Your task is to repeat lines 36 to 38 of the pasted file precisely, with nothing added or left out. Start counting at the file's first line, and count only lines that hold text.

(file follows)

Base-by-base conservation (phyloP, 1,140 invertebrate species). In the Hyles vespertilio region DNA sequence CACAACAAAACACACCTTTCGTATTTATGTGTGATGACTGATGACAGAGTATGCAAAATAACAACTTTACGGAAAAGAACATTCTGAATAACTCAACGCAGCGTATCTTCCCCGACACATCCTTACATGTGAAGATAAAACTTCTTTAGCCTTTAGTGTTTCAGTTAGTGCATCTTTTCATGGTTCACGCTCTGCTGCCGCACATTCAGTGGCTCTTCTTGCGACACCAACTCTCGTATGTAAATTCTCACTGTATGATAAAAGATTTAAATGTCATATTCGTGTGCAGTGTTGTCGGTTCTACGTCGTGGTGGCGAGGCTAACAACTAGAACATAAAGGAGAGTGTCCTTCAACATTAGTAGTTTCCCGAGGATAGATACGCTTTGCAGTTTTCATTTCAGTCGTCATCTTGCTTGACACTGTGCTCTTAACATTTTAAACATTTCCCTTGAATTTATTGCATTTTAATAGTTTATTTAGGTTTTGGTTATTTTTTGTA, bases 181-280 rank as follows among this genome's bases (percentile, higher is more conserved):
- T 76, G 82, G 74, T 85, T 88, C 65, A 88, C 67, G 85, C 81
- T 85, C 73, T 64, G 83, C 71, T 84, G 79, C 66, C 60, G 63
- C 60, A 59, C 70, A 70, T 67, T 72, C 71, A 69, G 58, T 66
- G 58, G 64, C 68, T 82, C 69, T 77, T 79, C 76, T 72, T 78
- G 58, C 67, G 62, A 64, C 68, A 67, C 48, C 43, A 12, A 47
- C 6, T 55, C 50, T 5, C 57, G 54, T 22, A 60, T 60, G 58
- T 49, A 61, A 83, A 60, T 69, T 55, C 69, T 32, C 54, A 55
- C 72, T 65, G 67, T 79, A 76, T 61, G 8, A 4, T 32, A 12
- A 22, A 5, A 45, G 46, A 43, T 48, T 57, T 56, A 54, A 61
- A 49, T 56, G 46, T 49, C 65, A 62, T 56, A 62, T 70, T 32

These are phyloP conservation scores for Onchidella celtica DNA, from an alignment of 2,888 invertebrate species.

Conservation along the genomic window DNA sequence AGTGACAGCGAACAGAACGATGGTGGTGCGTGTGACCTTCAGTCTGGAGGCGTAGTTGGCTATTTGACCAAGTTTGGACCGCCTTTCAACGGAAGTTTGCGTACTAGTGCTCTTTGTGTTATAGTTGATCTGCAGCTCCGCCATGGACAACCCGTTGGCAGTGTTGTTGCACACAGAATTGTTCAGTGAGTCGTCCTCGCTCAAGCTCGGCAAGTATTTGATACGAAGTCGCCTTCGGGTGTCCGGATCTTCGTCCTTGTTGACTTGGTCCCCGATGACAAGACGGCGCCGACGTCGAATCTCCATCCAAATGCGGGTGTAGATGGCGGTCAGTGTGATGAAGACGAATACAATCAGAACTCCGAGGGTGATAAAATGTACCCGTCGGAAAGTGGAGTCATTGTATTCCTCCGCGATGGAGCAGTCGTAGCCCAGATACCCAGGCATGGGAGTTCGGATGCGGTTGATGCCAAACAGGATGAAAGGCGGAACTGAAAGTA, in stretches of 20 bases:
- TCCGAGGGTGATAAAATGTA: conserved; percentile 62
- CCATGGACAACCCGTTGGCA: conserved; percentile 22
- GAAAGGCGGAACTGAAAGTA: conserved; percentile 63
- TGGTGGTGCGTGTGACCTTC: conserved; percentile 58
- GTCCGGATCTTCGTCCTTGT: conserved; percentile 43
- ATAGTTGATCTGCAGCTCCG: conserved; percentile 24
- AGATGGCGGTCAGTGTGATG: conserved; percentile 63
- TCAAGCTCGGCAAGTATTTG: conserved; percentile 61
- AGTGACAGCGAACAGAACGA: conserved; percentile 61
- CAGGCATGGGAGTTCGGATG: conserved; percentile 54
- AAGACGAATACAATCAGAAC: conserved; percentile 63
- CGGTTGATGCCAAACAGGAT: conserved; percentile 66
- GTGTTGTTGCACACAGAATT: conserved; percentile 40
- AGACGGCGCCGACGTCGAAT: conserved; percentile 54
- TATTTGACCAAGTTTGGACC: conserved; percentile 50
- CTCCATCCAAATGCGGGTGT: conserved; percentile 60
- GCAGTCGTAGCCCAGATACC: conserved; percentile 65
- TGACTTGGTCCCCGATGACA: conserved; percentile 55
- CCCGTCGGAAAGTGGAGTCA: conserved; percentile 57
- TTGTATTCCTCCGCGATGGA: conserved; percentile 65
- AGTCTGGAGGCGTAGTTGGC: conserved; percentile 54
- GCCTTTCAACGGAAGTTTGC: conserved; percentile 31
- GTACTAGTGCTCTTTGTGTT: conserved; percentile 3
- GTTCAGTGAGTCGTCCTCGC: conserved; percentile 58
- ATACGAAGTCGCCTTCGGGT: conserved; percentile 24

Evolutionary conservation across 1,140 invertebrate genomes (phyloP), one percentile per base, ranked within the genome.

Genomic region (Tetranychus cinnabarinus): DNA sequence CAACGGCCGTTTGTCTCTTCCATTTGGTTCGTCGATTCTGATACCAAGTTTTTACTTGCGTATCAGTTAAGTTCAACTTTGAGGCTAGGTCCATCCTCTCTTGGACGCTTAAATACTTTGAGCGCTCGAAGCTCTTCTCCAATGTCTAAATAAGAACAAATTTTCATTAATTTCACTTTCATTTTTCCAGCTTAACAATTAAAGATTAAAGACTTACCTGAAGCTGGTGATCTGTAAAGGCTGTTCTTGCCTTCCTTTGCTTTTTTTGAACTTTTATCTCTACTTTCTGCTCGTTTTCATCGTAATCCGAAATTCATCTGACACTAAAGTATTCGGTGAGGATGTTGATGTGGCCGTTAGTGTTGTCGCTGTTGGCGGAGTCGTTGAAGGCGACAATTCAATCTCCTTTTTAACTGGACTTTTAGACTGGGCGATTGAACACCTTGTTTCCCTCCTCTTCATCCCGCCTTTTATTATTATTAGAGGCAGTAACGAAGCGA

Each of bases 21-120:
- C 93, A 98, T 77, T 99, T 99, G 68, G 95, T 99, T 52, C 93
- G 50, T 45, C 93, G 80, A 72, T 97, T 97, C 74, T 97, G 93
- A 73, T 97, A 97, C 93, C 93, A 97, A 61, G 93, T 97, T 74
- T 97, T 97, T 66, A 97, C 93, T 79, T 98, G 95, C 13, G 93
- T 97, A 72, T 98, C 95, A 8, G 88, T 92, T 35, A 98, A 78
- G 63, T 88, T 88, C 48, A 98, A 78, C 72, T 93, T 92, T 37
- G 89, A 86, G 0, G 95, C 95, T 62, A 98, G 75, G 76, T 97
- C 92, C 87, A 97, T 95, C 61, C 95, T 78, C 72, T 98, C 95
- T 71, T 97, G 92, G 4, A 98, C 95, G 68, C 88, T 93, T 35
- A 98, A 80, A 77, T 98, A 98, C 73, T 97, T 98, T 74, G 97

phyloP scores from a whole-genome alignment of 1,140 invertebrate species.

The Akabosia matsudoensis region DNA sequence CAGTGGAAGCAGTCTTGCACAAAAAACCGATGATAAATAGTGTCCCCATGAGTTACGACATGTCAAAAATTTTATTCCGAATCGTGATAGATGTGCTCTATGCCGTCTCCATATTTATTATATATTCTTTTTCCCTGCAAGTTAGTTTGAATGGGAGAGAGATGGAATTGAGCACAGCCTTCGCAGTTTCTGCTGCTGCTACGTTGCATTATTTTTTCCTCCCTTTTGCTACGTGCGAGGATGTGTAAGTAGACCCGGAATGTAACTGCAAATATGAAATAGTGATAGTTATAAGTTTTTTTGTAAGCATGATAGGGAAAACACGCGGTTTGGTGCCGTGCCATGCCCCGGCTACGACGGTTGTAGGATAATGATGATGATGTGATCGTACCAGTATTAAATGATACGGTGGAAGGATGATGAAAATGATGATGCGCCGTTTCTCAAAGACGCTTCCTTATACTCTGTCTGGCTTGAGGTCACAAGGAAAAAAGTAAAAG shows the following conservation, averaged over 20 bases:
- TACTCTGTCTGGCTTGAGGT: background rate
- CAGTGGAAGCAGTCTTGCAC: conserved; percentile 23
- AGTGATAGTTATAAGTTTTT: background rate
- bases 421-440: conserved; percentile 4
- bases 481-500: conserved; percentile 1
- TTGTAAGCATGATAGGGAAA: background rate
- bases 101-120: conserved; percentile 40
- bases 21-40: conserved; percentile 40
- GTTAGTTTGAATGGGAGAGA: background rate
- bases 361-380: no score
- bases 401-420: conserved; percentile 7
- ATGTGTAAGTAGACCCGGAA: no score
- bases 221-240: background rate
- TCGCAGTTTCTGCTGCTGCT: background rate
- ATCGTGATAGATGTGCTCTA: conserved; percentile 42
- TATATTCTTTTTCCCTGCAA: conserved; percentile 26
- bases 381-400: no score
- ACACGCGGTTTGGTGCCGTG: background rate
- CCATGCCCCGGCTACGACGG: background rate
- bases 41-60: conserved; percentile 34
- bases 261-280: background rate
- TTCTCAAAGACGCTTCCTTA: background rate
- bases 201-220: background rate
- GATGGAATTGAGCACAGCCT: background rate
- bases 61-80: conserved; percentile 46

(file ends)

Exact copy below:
- GTACTAGTGCTCTTTGTGTT: conserved; percentile 3
- GTTCAGTGAGTCGTCCTCGC: conserved; percentile 58
- ATACGAAGTCGCCTTCGGGT: conserved; percentile 24